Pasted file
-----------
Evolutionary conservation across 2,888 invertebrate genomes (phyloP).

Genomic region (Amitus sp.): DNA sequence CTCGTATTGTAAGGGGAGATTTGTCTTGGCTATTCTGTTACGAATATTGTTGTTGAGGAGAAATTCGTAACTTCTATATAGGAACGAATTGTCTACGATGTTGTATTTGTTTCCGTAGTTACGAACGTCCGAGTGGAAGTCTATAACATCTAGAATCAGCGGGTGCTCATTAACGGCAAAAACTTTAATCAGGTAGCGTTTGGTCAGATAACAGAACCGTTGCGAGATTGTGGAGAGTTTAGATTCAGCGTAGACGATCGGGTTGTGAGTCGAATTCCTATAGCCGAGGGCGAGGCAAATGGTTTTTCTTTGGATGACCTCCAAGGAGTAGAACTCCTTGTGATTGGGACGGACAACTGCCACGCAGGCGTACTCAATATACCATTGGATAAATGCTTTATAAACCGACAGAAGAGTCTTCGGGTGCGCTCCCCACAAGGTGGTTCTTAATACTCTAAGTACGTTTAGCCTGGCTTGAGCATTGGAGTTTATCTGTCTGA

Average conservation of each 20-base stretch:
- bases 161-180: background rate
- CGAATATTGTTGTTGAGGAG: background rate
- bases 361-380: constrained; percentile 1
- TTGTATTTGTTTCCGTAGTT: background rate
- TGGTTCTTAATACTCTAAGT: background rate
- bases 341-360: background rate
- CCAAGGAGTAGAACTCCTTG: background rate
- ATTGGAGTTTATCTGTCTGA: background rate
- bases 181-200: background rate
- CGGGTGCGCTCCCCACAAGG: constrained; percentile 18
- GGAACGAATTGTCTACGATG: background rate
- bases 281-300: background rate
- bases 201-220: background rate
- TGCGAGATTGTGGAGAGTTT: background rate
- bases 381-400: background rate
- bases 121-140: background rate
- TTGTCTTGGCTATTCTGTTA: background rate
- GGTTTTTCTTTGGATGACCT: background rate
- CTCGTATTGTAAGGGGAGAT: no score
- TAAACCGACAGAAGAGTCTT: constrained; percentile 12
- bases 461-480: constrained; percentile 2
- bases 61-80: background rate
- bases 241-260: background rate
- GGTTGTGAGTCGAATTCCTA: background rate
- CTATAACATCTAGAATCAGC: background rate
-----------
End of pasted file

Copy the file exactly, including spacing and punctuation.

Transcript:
Evolutionary conservation across 2,888 invertebrate genomes (phyloP).

Genomic region (Amitus sp.): DNA sequence CTCGTATTGTAAGGGGAGATTTGTCTTGGCTATTCTGTTACGAATATTGTTGTTGAGGAGAAATTCGTAACTTCTATATAGGAACGAATTGTCTACGATGTTGTATTTGTTTCCGTAGTTACGAACGTCCGAGTGGAAGTCTATAACATCTAGAATCAGCGGGTGCTCATTAACGGCAAAAACTTTAATCAGGTAGCGTTTGGTCAGATAACAGAACCGTTGCGAGATTGTGGAGAGTTTAGATTCAGCGTAGACGATCGGGTTGTGAGTCGAATTCCTATAGCCGAGGGCGAGGCAAATGGTTTTTCTTTGGATGACCTCCAAGGAGTAGAACTCCTTGTGATTGGGACGGACAACTGCCACGCAGGCGTACTCAATATACCATTGGATAAATGCTTTATAAACCGACAGAAGAGTCTTCGGGTGCGCTCCCCACAAGGTGGTTCTTAATACTCTAAGTACGTTTAGCCTGGCTTGAGCATTGGAGTTTATCTGTCTGA

Average conservation of each 20-base stretch:
- bases 161-180: background rate
- CGAATATTGTTGTTGAGGAG: background rate
- bases 361-380: constrained; percentile 1
- TTGTATTTGTTTCCGTAGTT: background rate
- TGGTTCTTAATACTCTAAGT: background rate
- bases 341-360: background rate
- CCAAGGAGTAGAACTCCTTG: background rate
- ATTGGAGTTTATCTGTCTGA: background rate
- bases 181-200: background rate
- CGGGTGCGCTCCCCACAAGG: constrained; percentile 18
- GGAACGAATTGTCTACGATG: background rate
- bases 281-300: background rate
- bases 201-220: background rate
- TGCGAGATTGTGGAGAGTTT: background rate
- bases 381-400: background rate
- bases 121-140: background rate
- TTGTCTTGGCTATTCTGTTA: background rate
- GGTTTTTCTTTGGATGACCT: background rate
- CTCGTATTGTAAGGGGAGAT: no score
- TAAACCGACAGAAGAGTCTT: constrained; percentile 12
- bases 461-480: constrained; percentile 2
- bases 61-80: background rate
- bases 241-260: background rate
- GGTTGTGAGTCGAATTCCTA: background rate
- CTATAACATCTAGAATCAGC: background rate